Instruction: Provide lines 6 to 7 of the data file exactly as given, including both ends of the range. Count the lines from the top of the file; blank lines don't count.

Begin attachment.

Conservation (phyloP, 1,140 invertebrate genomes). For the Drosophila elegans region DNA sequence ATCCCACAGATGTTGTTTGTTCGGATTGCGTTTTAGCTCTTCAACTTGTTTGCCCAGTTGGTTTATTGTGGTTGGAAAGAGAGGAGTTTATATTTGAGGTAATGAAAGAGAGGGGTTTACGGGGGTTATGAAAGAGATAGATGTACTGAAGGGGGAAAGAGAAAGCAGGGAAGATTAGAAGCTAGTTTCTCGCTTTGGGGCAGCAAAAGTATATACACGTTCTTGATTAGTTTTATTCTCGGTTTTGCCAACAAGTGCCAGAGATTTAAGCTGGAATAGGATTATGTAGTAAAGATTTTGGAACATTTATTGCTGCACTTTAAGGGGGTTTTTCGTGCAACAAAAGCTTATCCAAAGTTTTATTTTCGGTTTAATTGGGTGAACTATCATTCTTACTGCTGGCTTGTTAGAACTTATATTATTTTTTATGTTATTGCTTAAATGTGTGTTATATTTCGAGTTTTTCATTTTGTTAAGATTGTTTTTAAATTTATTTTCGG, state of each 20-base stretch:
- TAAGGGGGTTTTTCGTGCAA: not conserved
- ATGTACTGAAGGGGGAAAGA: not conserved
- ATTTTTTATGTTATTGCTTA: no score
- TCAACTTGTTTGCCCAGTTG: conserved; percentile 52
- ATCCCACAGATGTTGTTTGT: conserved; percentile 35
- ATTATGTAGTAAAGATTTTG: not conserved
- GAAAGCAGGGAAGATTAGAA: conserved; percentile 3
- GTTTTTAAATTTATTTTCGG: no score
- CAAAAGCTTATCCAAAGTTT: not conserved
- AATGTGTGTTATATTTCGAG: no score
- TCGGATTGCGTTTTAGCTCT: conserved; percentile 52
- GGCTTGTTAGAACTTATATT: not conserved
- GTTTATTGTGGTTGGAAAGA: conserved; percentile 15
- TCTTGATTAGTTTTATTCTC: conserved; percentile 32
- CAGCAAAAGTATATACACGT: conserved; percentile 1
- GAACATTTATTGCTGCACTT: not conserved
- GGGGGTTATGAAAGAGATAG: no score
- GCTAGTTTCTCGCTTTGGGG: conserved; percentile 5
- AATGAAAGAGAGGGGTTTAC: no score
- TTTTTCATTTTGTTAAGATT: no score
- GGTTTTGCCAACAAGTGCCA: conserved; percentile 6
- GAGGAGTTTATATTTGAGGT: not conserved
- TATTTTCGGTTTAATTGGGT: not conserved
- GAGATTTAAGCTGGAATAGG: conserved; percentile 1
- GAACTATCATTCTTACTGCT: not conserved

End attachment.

- ATCCCACAGATGTTGTTTGT: conserved; percentile 35
- ATTATGTAGTAAAGATTTTG: not conserved